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Apple iPhone 7 not a game changer: analysts
[NEW YORK] Not even Chief Executive Tim Cook singing "Sweet Home Alabama" on Carpool Karaoke could get Wall Street excited about the launch of Apple Inc's iPhone 7.
The new iPhone, which features a high-resolution camera and the option of a jet-black glossy finish but notably lacks the traditional analog headphone jack, is not revolutionary, analysts said.
"Overall, we thought that the phone was an improvement over previous models, but not a game changer that will reignite a significant upgrade cycle," Deutsche Bank analyst Sherri Scribner wrote in a note.
Apple shares, which closed up 0.6 percent on Wednesday when the new phones were launched, were down more than 2 per cent at US$106.04 in morning trading on Thursday. They had closed down nearly 2 per cent last year on the day the 6s and 6s Plus were unveiled.
The iPhone 7 is priced at US$649, the same as its predecessor, the 6s. The larger iPhone 7 Plus edition will retail for US$769 - US$20 more than the iPhone 6s Plus - and will feature two cameras, including a telephoto lens.
Wells Fargo expects Apple to sell between 14-15 million of the new iPhones in the first weekend as the phones will be released in more countries that in previous years. The company sold more than 13 million of the 6s and 6s Plus phones in the first weekend after their launch last year.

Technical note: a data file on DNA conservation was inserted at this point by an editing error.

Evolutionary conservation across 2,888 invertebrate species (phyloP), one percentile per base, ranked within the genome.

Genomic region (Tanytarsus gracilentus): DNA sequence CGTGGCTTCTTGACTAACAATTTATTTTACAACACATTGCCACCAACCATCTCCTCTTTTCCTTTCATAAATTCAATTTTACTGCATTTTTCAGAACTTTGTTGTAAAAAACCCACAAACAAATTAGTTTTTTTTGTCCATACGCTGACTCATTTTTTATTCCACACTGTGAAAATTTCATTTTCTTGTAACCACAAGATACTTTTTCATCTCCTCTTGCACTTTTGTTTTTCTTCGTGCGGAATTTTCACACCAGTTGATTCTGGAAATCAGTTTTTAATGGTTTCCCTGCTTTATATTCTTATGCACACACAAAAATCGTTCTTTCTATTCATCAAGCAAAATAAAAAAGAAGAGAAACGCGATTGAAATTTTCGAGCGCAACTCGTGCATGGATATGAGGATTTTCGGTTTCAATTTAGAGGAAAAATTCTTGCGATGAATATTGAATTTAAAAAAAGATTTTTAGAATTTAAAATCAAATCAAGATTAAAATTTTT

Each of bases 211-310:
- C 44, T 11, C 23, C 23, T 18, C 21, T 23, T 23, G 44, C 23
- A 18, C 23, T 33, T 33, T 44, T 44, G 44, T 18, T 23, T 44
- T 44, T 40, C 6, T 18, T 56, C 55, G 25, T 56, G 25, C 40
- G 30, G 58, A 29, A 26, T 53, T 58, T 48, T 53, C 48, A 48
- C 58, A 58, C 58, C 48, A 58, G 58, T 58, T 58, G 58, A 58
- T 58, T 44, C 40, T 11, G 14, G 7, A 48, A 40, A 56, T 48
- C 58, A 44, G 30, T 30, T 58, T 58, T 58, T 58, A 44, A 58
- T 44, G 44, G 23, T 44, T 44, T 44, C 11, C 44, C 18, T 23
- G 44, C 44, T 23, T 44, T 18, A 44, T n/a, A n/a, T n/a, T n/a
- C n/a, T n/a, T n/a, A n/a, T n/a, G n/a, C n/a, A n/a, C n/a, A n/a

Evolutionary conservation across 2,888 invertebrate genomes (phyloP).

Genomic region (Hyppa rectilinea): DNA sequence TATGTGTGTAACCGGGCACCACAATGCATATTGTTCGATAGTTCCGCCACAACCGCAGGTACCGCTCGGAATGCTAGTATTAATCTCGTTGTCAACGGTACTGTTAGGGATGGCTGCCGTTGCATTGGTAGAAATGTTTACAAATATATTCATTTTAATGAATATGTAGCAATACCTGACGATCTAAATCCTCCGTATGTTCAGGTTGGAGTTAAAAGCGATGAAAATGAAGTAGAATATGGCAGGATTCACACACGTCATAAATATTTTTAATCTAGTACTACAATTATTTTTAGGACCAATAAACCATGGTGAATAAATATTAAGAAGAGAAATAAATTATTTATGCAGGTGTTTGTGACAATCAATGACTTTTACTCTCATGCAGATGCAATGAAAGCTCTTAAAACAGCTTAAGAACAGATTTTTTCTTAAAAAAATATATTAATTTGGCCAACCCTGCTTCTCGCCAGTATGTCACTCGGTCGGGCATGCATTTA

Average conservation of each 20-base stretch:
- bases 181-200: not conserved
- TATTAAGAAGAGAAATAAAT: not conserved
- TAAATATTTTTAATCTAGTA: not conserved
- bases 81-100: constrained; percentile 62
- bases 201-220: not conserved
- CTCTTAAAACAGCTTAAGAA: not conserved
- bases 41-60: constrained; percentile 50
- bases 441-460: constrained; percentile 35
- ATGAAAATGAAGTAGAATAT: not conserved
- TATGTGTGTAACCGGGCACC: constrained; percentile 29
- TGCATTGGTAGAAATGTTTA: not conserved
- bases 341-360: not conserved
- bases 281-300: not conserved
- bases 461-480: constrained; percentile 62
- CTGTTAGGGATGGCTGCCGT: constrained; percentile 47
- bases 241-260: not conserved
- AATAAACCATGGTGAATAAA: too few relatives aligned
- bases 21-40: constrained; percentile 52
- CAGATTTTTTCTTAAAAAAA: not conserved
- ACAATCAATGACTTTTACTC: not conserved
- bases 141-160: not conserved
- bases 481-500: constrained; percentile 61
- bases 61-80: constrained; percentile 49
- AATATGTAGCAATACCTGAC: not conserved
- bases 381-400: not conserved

The new phones will start shipping in major markets, including the United States and China, on Sept 16. That would give Apple 14 days of sales this quarter, compared with two days for the iPhone 6s in the year-ago quarter.
The company said on Thursday it will not release first-weekend iPhone sales data, saying the number was more a reflection of supply than demand.
IPhone sales account for more than half of Apple's revenue.
RBC analyst Amit Daryanani said Apple margins could get a boost from the new iPhone, driven by sales of the more expensive iPhone 7 Plus model that has a comparatively richer feature set.
Apple typically refreshes the iPhone every year, but goes in for a big makeover once in two years. However, many are expecting a three-year cycle this time, leading up to a major redesign in 2017.
"While iPhone 8 has the potential to be a big cycle, we believe there is limited visibility given the off cycle and, if history is an indicator, believe it too early to be investable," Wells Fargo analyst Maynard Um said.
Mr Um lowered his rating on the stock to "market perform" from "outperform".
Oppenhemier said the new glossy jet black color - available only with the 128 GB and 256 GB storage versions - will boost the average selling price of the iPhone.
Craig Hallum said it expected Apple to sell 211 million iPhones in the fiscal year ending September - marking the first ever year-over-year decline in annual sales - before bouncing back to an estimated 221 million in devices sales in 2017 and 240 million in 2018.